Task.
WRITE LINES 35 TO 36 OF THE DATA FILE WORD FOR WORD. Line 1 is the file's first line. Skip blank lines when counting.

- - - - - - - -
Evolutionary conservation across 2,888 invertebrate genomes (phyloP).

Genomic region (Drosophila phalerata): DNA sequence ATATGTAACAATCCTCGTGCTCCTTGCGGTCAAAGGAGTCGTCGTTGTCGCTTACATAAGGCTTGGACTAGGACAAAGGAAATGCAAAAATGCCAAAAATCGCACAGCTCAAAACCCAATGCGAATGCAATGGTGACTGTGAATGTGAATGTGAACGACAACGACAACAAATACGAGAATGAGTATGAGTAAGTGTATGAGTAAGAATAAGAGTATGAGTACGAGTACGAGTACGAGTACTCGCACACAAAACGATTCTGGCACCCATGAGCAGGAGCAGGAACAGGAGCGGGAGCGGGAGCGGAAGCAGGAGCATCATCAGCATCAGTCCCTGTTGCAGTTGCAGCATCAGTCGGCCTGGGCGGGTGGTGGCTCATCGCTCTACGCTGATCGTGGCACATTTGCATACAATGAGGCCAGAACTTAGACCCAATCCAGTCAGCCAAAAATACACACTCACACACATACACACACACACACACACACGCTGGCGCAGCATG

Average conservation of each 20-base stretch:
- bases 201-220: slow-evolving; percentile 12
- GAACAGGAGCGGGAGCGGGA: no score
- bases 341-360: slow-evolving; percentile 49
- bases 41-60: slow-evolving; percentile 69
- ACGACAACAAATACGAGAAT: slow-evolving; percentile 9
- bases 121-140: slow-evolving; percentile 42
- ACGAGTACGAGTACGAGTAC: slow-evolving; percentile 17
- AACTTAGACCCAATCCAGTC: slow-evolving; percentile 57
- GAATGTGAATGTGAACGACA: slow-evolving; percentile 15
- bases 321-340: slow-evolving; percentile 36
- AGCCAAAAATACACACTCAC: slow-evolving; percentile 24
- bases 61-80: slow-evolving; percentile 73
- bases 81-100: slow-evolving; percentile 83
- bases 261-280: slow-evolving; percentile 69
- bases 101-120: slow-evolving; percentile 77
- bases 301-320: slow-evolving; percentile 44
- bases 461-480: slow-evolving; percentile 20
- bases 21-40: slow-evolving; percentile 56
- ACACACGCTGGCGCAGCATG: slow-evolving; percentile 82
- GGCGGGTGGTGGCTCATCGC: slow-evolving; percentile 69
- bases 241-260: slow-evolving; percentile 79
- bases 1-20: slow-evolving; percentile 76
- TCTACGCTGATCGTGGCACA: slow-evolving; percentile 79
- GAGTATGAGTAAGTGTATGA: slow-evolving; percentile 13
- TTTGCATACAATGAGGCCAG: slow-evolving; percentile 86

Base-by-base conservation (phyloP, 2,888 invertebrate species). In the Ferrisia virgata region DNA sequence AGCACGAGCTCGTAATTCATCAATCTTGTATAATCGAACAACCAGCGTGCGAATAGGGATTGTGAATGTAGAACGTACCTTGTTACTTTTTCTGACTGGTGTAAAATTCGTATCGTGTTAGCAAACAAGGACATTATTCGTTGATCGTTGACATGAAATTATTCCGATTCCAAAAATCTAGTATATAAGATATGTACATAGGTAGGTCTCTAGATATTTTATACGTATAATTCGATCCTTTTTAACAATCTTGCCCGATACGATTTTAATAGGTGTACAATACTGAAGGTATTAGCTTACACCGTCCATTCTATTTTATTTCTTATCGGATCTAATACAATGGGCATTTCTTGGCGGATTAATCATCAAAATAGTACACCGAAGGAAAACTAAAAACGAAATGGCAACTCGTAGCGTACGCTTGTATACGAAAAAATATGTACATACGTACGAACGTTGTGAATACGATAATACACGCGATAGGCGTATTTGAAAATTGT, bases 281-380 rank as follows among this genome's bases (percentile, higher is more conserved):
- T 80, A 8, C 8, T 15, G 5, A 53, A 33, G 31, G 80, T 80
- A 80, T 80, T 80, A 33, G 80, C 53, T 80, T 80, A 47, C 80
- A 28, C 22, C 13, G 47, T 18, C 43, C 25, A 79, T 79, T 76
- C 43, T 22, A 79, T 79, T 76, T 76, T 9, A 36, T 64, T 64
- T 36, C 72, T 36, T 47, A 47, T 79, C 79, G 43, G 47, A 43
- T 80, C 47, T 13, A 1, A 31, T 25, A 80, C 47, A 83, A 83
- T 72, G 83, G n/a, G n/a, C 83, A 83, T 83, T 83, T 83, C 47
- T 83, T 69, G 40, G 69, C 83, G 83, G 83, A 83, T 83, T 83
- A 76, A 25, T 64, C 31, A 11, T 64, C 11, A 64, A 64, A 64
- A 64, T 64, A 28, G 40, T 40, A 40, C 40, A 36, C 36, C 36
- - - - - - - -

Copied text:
- T 80, C 47, T 13, A 1, A 31, T 25, A 80, C 47, A 83, A 83
- T 72, G 83, G n/a, G n/a, C 83, A 83, T 83, T 83, T 83, C 47